Film, Video How the States Got Their Shapes

Transcript: XML

About this Item

Title
How the States Got Their Shapes
Summary
Why does West Virginia have a finger creeping up the side of Pennsylvania? Why are California and Texas so large when so many of the states in the Midwest are roughly the same size and shape? Why are Alabama and Mississippi almost exact mirror images of each other? Mark Stein provided answers to these questions, and many more, when he discussed and signed his new book, "How the States Got Their Shapes," in a program sponsored by the Center for the Book. The author used the Library's Geography and Map Division and other Library resources in his research. The map of the United States is so familiar that its state borders seem as much a part of nature as mountains and rivers, Stein says. "How the States Got Their Shapes" is the first book to explain why state lines are where they are. Anecdotal in nature, the guide reveals the moments in American history that put the giant jigsaw puzzle of the nation together.
Event Date
July 15, 2008
Notes
-  Mark Stein is a playwright and screenwriter. His plays have been performed off-Broadway and at theaters around the country. His films include "Housesitter" with Steve Martin and Goldie Hawn. He has taught writing and drama at American University and Catholic University and lives in Washington, D.C.
Related Resources
Center for the Book: http://www.loc.gov/cfbook
Running Time
1 hours, 1 minutes, 10 seconds
Language
English
Online Format
video
online text

Rights & Access

While the Library of Congress created most of the videos in this collection, they include copyrighted materials that the Library has permission from rightsholders to present.  Rights assessment is your responsibility.  The written permission of the copyright owners in materials not in the public domain is required for distribution, reproduction, or other use of protected items beyond that allowed by fair use or other statutory exemptions. There may also be content that is protected under the copyright or neighboring-rights laws of other nations.  Permissions may additionally be required from holders of other rights (such as publicity and/or privacy rights). Whenever possible, we provide information that we have about copyright owners and related matters in the catalog records, finding aids and other texts that accompany collections. However, the information we have may not be accurate or complete.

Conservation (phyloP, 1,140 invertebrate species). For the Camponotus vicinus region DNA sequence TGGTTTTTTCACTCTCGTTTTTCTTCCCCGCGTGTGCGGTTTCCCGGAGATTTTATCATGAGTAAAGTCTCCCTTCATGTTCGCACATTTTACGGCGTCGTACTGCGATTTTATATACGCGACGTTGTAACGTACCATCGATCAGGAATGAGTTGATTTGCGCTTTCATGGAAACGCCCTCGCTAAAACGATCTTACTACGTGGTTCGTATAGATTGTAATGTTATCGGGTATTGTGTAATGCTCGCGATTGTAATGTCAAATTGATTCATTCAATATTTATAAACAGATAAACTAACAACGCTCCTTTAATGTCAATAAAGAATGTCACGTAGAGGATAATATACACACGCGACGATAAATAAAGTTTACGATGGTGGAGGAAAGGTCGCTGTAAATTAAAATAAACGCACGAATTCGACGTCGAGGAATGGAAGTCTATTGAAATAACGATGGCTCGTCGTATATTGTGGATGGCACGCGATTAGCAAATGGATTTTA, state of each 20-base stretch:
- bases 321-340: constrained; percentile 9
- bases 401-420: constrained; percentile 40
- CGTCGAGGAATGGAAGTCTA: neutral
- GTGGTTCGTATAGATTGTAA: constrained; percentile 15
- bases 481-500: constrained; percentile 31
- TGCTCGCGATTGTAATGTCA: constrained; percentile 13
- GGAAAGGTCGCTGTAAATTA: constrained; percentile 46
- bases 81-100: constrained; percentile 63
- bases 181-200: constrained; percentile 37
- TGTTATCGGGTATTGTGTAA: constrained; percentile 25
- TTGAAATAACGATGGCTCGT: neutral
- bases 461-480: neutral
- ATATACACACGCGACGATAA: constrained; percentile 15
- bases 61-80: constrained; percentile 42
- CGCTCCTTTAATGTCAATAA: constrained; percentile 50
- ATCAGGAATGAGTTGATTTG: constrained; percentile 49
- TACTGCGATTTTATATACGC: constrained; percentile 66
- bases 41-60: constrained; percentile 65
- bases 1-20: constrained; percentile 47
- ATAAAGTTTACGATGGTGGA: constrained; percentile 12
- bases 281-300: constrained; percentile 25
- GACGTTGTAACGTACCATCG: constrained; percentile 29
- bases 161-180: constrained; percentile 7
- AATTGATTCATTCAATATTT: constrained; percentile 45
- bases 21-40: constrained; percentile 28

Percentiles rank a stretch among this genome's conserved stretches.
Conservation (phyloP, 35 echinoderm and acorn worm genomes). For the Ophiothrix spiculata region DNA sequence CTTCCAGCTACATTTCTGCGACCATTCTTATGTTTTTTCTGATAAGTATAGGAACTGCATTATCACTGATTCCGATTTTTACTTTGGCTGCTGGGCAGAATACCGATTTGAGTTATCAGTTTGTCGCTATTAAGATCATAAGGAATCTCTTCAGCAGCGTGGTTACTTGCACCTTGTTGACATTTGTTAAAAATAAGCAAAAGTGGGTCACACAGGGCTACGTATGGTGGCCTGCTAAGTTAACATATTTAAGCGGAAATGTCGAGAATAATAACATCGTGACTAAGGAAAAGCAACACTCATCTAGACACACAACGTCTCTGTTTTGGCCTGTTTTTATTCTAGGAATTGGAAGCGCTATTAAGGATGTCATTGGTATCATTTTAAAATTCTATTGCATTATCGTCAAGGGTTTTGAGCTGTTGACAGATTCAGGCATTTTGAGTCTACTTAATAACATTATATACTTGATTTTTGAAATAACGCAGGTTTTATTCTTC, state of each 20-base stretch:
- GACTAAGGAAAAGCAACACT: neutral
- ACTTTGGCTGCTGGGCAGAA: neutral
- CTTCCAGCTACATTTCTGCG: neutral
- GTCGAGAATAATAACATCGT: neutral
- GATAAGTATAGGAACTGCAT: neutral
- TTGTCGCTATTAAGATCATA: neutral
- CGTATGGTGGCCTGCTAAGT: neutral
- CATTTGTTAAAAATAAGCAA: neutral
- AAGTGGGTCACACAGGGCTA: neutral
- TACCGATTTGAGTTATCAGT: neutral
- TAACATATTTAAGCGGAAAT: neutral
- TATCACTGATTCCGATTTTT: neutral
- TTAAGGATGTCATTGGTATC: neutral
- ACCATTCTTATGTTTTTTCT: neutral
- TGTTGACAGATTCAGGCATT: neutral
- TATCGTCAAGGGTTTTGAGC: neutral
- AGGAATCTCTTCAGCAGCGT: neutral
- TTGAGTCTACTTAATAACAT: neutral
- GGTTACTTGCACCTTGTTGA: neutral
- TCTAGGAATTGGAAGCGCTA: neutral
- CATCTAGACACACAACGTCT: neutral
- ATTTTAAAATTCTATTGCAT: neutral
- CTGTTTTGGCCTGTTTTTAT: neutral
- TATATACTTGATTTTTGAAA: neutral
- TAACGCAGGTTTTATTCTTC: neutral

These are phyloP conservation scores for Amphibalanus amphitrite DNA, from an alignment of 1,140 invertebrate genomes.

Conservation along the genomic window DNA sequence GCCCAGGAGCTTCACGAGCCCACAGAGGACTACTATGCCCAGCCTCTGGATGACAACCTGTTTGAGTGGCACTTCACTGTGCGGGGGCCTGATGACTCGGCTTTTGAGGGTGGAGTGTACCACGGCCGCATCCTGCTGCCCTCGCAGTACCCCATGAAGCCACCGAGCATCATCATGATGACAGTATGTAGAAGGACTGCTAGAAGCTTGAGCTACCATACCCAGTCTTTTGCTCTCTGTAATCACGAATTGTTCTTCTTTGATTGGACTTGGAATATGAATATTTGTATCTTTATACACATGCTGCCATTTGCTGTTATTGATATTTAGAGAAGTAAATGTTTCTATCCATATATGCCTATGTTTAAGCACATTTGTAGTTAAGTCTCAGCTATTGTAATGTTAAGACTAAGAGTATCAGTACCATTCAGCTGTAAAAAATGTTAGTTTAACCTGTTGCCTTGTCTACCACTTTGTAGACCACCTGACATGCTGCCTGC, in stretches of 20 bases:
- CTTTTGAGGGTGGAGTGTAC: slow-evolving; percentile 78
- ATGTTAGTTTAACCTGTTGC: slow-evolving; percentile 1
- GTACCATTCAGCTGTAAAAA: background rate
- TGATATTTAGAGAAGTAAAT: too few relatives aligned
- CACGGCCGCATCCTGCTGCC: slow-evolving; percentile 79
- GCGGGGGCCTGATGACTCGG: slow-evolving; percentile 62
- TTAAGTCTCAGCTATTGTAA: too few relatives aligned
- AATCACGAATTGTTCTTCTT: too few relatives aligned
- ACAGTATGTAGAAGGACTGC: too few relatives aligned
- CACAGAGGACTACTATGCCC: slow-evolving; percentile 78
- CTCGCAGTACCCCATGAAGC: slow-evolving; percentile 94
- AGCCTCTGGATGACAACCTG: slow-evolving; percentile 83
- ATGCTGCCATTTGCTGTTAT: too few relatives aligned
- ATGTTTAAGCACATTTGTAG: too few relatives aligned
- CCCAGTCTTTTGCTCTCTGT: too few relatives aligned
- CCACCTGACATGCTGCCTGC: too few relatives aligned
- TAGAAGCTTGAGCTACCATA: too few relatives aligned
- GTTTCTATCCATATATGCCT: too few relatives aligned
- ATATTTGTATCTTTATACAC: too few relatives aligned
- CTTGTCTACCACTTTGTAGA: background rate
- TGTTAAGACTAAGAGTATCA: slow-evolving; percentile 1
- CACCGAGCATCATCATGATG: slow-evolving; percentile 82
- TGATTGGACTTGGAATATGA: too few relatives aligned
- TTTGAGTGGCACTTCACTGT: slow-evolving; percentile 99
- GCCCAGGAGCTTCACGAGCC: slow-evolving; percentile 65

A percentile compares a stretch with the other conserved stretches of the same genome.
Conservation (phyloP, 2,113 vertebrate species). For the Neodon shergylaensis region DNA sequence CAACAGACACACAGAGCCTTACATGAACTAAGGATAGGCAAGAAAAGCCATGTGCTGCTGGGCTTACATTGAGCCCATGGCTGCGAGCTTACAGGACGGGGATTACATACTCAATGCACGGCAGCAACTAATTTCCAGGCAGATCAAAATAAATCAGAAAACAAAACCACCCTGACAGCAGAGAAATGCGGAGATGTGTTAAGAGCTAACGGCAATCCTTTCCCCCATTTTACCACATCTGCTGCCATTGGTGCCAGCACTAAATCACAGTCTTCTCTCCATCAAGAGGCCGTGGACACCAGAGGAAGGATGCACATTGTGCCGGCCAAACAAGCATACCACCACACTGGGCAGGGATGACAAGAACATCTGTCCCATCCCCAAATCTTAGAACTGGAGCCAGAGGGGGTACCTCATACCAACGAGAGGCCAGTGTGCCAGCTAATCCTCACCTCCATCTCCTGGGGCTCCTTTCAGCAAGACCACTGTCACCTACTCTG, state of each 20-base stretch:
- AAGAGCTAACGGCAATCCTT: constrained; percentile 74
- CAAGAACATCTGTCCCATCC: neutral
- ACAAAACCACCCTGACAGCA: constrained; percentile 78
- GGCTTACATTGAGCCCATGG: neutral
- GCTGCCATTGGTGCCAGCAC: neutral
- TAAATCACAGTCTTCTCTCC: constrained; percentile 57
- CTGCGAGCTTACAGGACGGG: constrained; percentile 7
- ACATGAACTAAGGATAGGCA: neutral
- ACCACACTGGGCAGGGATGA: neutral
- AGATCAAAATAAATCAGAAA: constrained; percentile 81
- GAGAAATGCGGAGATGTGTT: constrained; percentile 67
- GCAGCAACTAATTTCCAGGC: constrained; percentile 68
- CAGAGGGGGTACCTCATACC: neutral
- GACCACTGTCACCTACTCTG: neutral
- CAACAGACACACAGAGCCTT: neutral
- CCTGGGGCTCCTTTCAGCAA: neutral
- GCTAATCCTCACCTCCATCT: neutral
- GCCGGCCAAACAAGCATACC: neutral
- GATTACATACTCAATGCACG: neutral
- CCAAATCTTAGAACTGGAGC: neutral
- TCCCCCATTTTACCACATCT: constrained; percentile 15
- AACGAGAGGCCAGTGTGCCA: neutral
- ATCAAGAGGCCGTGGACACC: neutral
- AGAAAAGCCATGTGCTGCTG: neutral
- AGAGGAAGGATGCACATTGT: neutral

More about Copyright and other Restrictions

For guidance about compiling full citations consult Citing Primary Sources.

Credit Line: Library of Congress

Cite This Item

Citations are generated automatically from bibliographic data as a convenience, and may not be complete or accurate.

Chicago citation style:

How the States Got Their Shapes. 2008. Video. https://www.loc.gov/item/webcast-4364/.

APA citation style:

(2008) How the States Got Their Shapes. [Video] Retrieved from the Library of Congress, https://www.loc.gov/item/webcast-4364/.

MLA citation style:

How the States Got Their Shapes. 2008. Video. Retrieved from the Library of Congress, <www.loc.gov/item/webcast-4364/>.